Coronavirus has put the world on hold, especially the travel industry. Public health officials in many countries advise extreme caution about traveling to regions with a high number of Coronavirus cases.
Airlines are in a stage of fear about running out of business. So, what have airlines been doing to handle the effects of Coronavirus?
Here is a list of what airlines are doing to handle the effects of COVID 19:
1. More “Ghost Flights.”
Ghost flights are routes that take off, even though the aircraft it’s empty or near-empty seats. According to the European Commission (EU) policy, airlines must use their appropriate time slot, or they will begin to lose them. However, fuel and crew are costly.
As a result, the increase in ghost flights due to Coronavirus serves a significant problem for companies when tickets don’t sell.
2.Halt in inflight services.
The Coronavirus has caused airlines to step up their safety measures onboard. For instance, airlines are starting to limit their inflight services for passengers to protect the safety of their crew members.
For example, Cathay Pacific has modified its inflight services for flights to Mainland China by removing trolley services. Also, hot towels, pillows, blankets, magazines, and inflight duty-free sales have stopped.
Further, the interactions between crew members and passengers are limited. Therefore, this helps avoid the virus spread on board.
3. Airlines are dropping flight change fees.
Canceling travel plans you have been looking forward to is never a good feeling.
Airlines are being understanding with travelers by offering waivers for fees and fare differences for travelers. In most cases, this applies to people who booked or rescheduled their flights during a specific time frame.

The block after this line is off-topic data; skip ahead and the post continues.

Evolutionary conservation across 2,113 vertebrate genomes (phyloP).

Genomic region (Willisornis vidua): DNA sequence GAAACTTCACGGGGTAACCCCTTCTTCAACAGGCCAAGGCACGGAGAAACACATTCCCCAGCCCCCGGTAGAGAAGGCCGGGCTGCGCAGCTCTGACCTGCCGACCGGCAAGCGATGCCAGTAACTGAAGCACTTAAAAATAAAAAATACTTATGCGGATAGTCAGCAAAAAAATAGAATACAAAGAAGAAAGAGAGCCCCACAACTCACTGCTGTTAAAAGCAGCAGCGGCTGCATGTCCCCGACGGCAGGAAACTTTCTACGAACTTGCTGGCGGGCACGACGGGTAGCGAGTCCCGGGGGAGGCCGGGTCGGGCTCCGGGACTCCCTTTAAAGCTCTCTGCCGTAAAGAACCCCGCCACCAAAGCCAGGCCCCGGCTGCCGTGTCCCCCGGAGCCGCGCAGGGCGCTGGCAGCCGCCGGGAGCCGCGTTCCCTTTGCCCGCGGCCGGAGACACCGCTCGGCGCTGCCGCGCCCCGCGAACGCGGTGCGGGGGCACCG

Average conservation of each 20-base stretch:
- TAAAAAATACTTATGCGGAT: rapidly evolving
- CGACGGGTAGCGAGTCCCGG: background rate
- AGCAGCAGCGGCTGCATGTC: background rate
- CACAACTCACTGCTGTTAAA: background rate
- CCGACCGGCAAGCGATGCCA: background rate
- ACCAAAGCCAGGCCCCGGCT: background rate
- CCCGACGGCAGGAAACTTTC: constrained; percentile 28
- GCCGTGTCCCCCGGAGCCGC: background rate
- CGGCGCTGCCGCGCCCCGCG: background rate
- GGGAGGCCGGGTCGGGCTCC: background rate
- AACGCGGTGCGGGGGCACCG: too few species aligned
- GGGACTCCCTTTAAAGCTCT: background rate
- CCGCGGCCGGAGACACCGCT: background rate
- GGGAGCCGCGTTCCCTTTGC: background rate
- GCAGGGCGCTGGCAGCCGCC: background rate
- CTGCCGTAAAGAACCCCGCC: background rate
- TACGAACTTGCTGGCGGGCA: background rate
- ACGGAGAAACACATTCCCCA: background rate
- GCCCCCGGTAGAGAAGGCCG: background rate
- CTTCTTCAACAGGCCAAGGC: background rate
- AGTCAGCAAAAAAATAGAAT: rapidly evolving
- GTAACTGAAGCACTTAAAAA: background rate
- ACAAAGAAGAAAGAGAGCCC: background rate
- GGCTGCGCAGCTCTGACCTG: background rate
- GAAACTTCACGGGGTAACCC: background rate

Some examples of airlines dropping flight change fees:
To be eligible, the original travel is scheduled between March 1, 2020, and January 26, 2021. Moreover, changes to the flight must be made at least 14 days in advance of the departure date. You can read the details here.
Jet Blue suspended change and cancellation fees for all flight bookings scheduled through April 30, 2020. However, in some cases, customers will need to pay for differences in airfare. Flights booked on or before March 10 are also permitted. Details can be found here.
Alaska Airlines incorporated a “peace of mind” waiver. Passengers who purchased an airplane ticket between February 27, 2020, to March 31, 2020, will be able to cancel or change their trips without any charge. Similarly, those who are scheduled to travel on March 31, 2020. Details on eligibility here.
4. Stricter cleaning procedures
Airlines are stepping up on cleaning procedures and communication with the help of medical professionals and health organizations. Tray tables, window shades, armrests, and other hard surfaces are intensely wiped down with a high-grade disinfectant.
Along with a multi-purpose cleaner after disinfection. An aircraft is taken out of service with a decontamination procedure when a passenger with Coronavirus was on board.
For example, Delta Air Lines has been “fogging” its aircraft with EPA-registered disinfectant that is used on all flights. Delta Air Lines said that the measure they are taking includes, “The new disinfectant fogging process, providing hand sanitizer and gloves for flight attendants and implementing enhanced sanitation procedures for catering equipment at international gateways.”
5. Providing Cabin Crew with Universal Protection Kits
The European Union Aviation Safety Agency (EASA) recommends that airlines equip their cabin crew members with universal protection kits. For example, the kit for SpiceJet contains protective clothing, wipes, disinfectants, and biohazard waste disposal products.
Despite all the efforts airlines are making, it would be smart for travelers to take precautions like wiping down their seats, use personal technology wherever possible rather than touching surfaces, and more. You can read our travel wellness tips during the outbreak here.